The highways are two different types. Free and Toll. The GPS said we
should follow the toll road and we did. Then came the first step in
understanding the exchange rate for pesos/dollars. Most of the time it
worked out fine. But on a couple occasions we later realized we had paid
maybe twenty dollars for a five dollar toll. Oh well. We were learning.
In addition we now had to deal with kilometers instead of miles per
We called Ray and Jeannette (the yacht brokers) and they said that we
were going to stay with them that evening.
They met us at the marina and after dinner we had a great visit and very
What would tomorrow bring?
The next morning we went
to breakfast with Ray and Jeannette. They were reluctant to take us to
the marina. Knowing what we would find and anticipating our reactions.
They had just cause to worry. Flying Cloud stunk of rotten left-over
food still in wrappers and laying on the floor. Oil and engine parts
everywhere. The sink was full of parts and some had punctured small
holes in the sink.
The toilets were both full of crap and no one had flushed them. We were
ready to just turn around and go home. But, we had no home to go to.
Flying Cloud was our home now and she was un-livable.
We spent the morning assessing the situation. Ask Rick Cummings (the
mechanic that was maintaining the boat) to come talk with us about
installing the new motor.
I needed prices and time lines as we still had to sit down with the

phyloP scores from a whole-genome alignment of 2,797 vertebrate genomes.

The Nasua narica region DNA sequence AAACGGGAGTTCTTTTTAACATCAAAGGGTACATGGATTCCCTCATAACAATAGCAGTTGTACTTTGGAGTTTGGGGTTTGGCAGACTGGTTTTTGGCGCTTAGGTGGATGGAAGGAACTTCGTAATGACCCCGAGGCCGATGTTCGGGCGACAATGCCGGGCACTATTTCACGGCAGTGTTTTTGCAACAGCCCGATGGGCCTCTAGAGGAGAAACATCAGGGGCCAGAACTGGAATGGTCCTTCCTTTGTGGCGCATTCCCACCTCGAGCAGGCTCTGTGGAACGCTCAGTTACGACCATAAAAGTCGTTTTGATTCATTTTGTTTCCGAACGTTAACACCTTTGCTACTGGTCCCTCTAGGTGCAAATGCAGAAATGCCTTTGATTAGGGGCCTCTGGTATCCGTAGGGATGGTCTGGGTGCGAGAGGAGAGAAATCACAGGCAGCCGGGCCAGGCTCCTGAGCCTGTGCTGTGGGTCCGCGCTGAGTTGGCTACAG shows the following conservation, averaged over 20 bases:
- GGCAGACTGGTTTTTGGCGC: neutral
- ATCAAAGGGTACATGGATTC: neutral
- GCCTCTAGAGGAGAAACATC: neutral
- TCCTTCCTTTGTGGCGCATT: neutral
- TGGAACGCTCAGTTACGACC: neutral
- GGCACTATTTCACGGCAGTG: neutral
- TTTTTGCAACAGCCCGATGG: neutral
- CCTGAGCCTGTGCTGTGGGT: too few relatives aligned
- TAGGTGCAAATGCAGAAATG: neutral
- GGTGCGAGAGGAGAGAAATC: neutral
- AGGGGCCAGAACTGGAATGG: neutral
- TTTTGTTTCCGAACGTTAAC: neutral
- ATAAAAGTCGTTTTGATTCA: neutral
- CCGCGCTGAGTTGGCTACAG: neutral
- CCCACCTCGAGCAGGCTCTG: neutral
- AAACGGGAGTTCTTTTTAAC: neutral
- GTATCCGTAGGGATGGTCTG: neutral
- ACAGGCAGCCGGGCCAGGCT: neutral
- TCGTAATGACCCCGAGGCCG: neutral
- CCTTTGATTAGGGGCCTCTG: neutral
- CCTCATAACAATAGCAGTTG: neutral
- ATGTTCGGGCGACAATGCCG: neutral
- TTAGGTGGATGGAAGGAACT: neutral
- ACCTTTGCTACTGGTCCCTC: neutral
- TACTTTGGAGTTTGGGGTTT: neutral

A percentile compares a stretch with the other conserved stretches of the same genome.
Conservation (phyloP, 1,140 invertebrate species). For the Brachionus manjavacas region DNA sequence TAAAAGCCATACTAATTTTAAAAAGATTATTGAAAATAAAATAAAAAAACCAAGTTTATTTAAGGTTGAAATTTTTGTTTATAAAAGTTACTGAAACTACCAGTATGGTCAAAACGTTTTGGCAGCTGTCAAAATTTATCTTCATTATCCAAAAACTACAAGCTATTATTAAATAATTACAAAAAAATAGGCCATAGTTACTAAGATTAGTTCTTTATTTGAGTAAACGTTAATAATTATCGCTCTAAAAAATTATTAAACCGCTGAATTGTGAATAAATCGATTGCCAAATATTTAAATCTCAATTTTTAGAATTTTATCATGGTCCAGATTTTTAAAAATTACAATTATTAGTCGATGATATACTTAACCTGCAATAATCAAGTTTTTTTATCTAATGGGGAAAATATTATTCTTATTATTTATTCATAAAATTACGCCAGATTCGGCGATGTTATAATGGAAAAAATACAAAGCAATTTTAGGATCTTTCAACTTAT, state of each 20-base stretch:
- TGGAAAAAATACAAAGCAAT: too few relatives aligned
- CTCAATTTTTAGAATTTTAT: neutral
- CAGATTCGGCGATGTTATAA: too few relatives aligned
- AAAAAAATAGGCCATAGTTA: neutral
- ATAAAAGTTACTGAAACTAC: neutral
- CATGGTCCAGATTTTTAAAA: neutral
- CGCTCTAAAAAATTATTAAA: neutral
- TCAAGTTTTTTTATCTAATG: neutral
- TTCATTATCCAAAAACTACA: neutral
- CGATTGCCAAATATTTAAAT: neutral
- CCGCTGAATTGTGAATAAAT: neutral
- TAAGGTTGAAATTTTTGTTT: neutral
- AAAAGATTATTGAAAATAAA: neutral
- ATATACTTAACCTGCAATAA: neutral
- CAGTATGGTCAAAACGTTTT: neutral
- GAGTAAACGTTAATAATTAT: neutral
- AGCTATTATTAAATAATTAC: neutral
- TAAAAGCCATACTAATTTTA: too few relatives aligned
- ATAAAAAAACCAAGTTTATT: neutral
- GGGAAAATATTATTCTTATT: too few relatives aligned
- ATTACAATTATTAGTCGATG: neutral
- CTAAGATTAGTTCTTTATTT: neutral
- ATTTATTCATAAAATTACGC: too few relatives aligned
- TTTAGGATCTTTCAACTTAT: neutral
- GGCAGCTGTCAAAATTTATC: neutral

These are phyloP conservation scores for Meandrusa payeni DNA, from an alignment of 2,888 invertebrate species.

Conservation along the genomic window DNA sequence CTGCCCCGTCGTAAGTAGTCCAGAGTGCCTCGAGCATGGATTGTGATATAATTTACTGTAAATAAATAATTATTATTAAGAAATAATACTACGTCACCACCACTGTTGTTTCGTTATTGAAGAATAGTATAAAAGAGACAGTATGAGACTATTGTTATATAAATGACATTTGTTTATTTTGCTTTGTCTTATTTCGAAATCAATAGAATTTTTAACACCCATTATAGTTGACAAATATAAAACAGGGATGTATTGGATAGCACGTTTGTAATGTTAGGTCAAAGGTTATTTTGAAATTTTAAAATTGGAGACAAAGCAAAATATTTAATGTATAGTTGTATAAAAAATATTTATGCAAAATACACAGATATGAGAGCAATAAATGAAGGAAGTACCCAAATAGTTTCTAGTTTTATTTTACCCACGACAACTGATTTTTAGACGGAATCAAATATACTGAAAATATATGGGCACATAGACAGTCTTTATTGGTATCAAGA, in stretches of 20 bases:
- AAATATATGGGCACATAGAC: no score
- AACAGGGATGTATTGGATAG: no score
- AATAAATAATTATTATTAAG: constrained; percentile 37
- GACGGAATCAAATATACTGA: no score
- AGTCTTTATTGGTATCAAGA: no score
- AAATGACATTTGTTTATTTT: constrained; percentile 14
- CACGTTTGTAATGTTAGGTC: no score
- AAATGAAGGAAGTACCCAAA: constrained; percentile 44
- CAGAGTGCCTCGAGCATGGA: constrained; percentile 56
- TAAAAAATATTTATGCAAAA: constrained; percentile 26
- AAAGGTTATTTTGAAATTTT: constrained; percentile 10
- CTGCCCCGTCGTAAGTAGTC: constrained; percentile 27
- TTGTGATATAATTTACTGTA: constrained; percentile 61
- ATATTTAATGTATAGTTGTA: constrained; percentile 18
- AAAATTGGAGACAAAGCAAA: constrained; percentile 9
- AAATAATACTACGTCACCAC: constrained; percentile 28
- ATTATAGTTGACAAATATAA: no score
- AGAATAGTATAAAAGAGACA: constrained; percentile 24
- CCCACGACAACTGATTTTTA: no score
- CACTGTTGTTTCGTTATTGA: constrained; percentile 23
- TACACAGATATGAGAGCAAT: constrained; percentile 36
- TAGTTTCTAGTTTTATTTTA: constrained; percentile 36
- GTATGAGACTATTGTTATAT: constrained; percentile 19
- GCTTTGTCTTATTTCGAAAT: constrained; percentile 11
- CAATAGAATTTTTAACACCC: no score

seller and settle up.
I played like I didn't know much about boats and asked Rick some pretty
I told him that since he was the person that took the engine apart, I
felt he was the only logical person to finish the job.
He explained how and when all this had come about.
It seems that he was on vacation in the states and Gene discovered water
in the cylinders. Gene called Rick and according to Rick was told to
fill the cylinders with diesel and wait until he returned in a month.
he then said that Gene didn't follow instructions and by the time he
returned the engine was froze-up.
He also said that this happened back at the end of July. Something that set
off red flags since Gene had led me to believe this had just occurred in
Rick gave me some prices which led me to believe that I was being setup
for the big rip-off. He also said that the work could not be done in the
we ended our meeting and I knew immediately that he was a crook and
there was no way he was doing any work on my boat. If it was still to be
We checked around and found a couple other fellows that could do the
job. We also found out that all the promises back when we bought the
boat, about being able to do our own work in local boat yards, was a
bunch of crap. Not one boat yard in Mazatlan would allow us to work on
We met with Bob Buchanan and he seemed to be very straight up with us.
He didn't try to snow me with crap that would open the door for
additional charges in the middle of the job. Turns out he was a surveyor
and had done a survey on the boat a year earlier. So he had enough
knowledge about Flying Cloud to know what we were getting into.
Still he did not divulge much info. Simply gave the suggestion to go to
Ray and Gene with some sort of settlement and get them both out of the